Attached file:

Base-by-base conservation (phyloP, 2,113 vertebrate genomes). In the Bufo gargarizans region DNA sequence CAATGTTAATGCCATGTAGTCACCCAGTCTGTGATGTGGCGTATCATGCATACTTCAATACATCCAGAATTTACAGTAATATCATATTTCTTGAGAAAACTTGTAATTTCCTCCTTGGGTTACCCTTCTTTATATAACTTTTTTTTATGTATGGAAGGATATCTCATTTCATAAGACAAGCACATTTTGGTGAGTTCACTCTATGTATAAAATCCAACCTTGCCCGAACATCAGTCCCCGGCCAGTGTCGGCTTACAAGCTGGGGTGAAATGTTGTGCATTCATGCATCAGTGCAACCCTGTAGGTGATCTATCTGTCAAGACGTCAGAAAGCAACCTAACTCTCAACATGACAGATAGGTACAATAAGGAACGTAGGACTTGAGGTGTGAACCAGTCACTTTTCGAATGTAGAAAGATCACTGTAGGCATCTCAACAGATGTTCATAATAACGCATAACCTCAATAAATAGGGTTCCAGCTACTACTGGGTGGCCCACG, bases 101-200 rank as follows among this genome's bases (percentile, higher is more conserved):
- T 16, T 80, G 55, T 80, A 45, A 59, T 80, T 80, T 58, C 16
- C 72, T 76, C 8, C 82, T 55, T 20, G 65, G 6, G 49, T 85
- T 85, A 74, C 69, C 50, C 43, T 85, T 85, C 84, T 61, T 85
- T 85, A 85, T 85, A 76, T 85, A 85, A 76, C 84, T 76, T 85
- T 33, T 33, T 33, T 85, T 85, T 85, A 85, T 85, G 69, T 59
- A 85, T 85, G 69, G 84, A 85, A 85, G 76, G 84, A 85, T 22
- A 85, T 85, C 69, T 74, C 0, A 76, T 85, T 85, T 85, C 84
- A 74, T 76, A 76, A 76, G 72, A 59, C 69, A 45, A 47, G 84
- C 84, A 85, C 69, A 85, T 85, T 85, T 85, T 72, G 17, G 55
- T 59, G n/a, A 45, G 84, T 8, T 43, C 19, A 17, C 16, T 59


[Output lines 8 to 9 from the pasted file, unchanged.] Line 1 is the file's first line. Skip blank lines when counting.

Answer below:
- A 85, T 85, C 69, T 74, C 0, A 76, T 85, T 85, T 85, C 84
- A 74, T 76, A 76, A 76, G 72, A 59, C 69, A 45, A 47, G 84